• Ute Harms
  • Daniela Fiedler
Evolution is the central, unifying, and overarching theme in biology. Nevertheless, researchers have consistently reported that students face conceptual difficulties with their understanding. In particular, those aspects of evolution that are strongly related to abstract concepts like randomness and probability, so-called threshold concepts, are misunderstood. We conducted two studies to test the hypothesis that one central problem of understanding evolution is the comprehension of the abstract concepts of randomness and probability. In the first study, we analyzed the relationships of students’ understanding of randomness and probability with their understanding of evolution. Additionally, three interventions were applied to train students’ understanding of randomness: an animation, a text on randomness, and mathematical tasks. German university students participated in a quasi-experimental pretest–posttest intervention study. Data from the pretest show a significant positive correlation between understanding the concept of randomness and understanding the concept of evolution. In the second study, we focused on developing an instrument to measure students’ understanding of randomness and probability.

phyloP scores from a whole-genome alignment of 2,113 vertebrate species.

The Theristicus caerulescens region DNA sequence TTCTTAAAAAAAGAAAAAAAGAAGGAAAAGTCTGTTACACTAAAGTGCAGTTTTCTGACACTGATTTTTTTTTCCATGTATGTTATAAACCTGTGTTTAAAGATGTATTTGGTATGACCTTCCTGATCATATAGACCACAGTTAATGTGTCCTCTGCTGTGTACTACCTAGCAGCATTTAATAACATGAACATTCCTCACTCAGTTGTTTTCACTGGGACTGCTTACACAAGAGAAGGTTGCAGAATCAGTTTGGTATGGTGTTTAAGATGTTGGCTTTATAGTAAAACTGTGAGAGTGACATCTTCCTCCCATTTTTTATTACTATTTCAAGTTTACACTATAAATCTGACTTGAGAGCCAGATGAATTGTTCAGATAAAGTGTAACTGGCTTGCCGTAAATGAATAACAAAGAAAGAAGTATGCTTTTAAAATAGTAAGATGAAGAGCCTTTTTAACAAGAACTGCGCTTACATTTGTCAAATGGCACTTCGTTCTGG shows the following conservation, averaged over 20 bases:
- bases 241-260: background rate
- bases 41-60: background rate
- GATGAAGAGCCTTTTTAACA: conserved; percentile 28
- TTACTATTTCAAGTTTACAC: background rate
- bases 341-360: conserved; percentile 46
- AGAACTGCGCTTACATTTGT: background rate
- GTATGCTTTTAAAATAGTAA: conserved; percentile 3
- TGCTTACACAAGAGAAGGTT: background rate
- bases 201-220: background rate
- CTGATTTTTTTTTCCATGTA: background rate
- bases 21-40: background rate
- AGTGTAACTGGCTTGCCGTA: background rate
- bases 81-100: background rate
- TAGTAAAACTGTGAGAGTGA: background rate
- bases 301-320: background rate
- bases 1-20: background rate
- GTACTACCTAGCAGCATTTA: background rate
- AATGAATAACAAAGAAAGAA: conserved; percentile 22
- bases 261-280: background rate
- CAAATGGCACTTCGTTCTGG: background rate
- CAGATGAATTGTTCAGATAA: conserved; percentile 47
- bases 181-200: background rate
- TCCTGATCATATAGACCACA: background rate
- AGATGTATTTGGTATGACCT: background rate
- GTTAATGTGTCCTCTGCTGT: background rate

Original languageEnglish
Title of host publicationEvolution education re-considered : Understanding what works
EditorsUte Harms, Michael J. Reiss
Number of pages13
Place of PublicationCham
PublisherSpringer International
Publication date29.07.2019
ISBN (Print)978-3-030-14697-9
ISBN (Electronic)978-3-030-14698-6
Publication statusPublished - 29.07.2019

ID: 922351